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SIMMS SHOWERS LLP Leesburg & Loudoun County Attorney
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Parking Lot Tax Repealed


By H. Robert Showers, Esq.

A very controversial provision called the “Parking Lot Tax” which was included with the Tax Cuts and Jobs Act of 2017 (TCJA) was officially repealed December 20, 2019, after President Trump signed into law two spending packages—worth a combined $1.4 trillion—that Congress adopted earlier. The original provision was an unrelated business income tax (UBIT) of 21% on qualified transportation fringe benefits, including employer-provided parking, provided by nonprofits and churches. Widespread criticism from across the nonprofit and church sectors erupted almost immediately after the TCJA was passed in December of 2017. The backlash from the so-called “parking lot tax” was criticized throughout the summer of 2018, then resurfaced again at the end of 2018 and throughout 2019 when the IRS finally issued its guidance on the provision’s implementation.

We wrote an extensive article on the 4-step process and gave numerous examples of how it worked in our newsletter we published in January 2019 (Can the IRS Tax Your Organization’s parking Lot). We stated at the time, that “the likely consequence of the IRS’s notice interpreting the tax is that many churches, nonprofit and small business organizations may be removing or significantly reducing the amount of reserved employee parking to try to limit their tax liability. The easy-out under this tax is for organizations who remove all employee reserved parking (by March 31, 2019) and have parking lots used primarily by the general public. This of course, will be much easier to accomplish in a rural area, than an urban one.” Many organizations did take the easy out but now it is no longer needed.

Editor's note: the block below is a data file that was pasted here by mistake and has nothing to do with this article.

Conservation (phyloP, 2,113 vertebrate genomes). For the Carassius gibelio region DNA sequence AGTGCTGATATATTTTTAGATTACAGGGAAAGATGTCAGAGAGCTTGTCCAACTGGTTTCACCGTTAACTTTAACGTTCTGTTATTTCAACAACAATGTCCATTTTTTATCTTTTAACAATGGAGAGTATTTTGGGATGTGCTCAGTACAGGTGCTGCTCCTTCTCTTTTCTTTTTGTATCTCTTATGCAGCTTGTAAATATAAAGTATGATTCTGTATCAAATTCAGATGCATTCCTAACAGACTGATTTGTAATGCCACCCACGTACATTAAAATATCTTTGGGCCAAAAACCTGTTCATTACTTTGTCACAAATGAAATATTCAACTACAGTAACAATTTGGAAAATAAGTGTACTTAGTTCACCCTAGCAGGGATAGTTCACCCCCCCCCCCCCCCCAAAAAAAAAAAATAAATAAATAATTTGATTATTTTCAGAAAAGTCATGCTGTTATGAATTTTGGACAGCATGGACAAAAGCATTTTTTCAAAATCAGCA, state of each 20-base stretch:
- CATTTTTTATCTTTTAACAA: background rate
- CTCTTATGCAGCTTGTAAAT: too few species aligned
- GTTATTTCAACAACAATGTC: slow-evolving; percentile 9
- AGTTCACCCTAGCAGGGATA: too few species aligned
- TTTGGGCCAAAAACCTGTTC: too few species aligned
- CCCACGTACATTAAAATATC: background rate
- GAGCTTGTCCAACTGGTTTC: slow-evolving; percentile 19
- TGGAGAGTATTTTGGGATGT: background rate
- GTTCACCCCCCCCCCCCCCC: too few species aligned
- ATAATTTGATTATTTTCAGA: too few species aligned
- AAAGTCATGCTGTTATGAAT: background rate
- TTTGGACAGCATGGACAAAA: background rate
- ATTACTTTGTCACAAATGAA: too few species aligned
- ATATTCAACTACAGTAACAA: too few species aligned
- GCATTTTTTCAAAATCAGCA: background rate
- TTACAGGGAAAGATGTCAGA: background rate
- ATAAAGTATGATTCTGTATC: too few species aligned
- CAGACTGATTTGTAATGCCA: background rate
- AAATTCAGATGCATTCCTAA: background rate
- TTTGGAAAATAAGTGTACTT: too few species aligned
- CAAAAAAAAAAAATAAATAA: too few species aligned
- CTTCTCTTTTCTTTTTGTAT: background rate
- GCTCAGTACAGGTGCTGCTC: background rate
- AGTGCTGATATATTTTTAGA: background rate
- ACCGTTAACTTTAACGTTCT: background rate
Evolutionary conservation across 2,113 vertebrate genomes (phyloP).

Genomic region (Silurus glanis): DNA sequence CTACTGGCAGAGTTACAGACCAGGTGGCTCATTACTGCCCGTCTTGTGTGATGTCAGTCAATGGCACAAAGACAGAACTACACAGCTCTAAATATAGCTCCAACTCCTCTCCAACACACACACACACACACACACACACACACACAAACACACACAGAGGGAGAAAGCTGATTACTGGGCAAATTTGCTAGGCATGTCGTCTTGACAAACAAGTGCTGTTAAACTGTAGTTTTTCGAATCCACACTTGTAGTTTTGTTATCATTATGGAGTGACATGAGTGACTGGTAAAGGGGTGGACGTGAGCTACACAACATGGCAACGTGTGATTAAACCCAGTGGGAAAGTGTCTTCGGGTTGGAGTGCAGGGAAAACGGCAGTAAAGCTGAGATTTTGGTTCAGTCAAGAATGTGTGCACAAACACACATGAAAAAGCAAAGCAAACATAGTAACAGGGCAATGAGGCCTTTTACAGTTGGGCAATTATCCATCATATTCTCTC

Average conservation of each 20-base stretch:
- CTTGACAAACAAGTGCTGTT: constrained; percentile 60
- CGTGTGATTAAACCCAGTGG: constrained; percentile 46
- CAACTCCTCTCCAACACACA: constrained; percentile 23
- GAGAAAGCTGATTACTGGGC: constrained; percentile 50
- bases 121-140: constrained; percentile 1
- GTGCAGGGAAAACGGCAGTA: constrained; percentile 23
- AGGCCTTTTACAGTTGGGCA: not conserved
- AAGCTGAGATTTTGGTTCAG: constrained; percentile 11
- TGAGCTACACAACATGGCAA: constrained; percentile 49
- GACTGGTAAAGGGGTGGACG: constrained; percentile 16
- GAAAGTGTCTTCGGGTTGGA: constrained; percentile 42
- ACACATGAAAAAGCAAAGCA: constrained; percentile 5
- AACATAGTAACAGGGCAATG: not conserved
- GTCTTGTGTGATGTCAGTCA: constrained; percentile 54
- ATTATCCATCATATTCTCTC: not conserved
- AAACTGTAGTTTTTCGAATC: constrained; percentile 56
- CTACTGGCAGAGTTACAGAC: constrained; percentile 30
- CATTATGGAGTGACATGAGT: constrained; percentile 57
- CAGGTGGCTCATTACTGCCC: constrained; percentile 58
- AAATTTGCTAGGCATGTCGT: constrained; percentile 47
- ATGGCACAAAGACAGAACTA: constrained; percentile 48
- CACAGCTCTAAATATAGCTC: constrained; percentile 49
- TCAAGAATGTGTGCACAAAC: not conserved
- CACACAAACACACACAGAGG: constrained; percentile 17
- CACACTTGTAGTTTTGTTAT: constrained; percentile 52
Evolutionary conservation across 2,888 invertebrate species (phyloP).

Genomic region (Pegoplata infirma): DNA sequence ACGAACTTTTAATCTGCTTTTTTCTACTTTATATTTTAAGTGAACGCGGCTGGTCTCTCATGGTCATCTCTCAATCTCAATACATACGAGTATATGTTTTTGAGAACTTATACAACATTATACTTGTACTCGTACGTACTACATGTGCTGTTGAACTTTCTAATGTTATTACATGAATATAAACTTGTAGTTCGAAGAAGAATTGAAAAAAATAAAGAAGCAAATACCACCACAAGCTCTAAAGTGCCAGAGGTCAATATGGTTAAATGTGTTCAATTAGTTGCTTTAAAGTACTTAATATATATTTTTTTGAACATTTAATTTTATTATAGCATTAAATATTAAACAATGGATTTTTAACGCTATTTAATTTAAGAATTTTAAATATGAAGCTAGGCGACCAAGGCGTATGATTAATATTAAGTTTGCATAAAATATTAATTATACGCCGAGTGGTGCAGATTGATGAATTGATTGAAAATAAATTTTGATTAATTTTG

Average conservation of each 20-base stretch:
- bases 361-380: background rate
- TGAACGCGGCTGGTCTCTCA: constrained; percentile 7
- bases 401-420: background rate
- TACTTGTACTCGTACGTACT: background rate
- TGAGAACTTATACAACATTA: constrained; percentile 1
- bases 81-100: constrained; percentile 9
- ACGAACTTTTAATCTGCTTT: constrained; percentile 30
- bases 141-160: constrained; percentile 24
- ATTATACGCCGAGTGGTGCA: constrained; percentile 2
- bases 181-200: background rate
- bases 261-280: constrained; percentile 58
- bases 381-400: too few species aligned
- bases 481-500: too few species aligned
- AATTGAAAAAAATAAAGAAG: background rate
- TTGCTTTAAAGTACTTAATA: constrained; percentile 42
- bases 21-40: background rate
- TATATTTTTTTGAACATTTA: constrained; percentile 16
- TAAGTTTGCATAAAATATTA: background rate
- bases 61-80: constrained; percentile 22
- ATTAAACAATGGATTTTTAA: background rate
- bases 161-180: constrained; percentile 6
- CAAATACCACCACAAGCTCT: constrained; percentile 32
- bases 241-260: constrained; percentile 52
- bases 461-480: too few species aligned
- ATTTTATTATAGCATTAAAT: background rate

The repeal operates retroactively back to January 2018.  Nonprofit and Church Organizations that have filed returns paying the tax may amend those returns to obtain refunds and we are hopeful that the IRS may give refunds without the need to file amended returns for refunds for the Nonprofit parking Lot Tax paid.

In its earlier analysis of the tax (written)_Evangelical Council for Financial Accountability (ECFA) had estimated that “the cost of compliance for churches and nonprofits could run into the tens of millions of dollars annually.” Congressional planners estimated that the tax would pull $1.7 billion over the next 10 years from the overall charitable sector.


Disclaimer: This memorandum is provided for general information purposes only and is not a substitute for legal advice particular to your situation. No recipients of this memo should act or refrain from acting solely on the basis of this memorandum without seeking professional legal counsel. Simms Showers LLP expressly disclaims all liability relating to actions taken or not taken based solely on the content of this memorandum. Please contact Robert Showers at or Will Thetford at for legal advice that will meet your specific needs.

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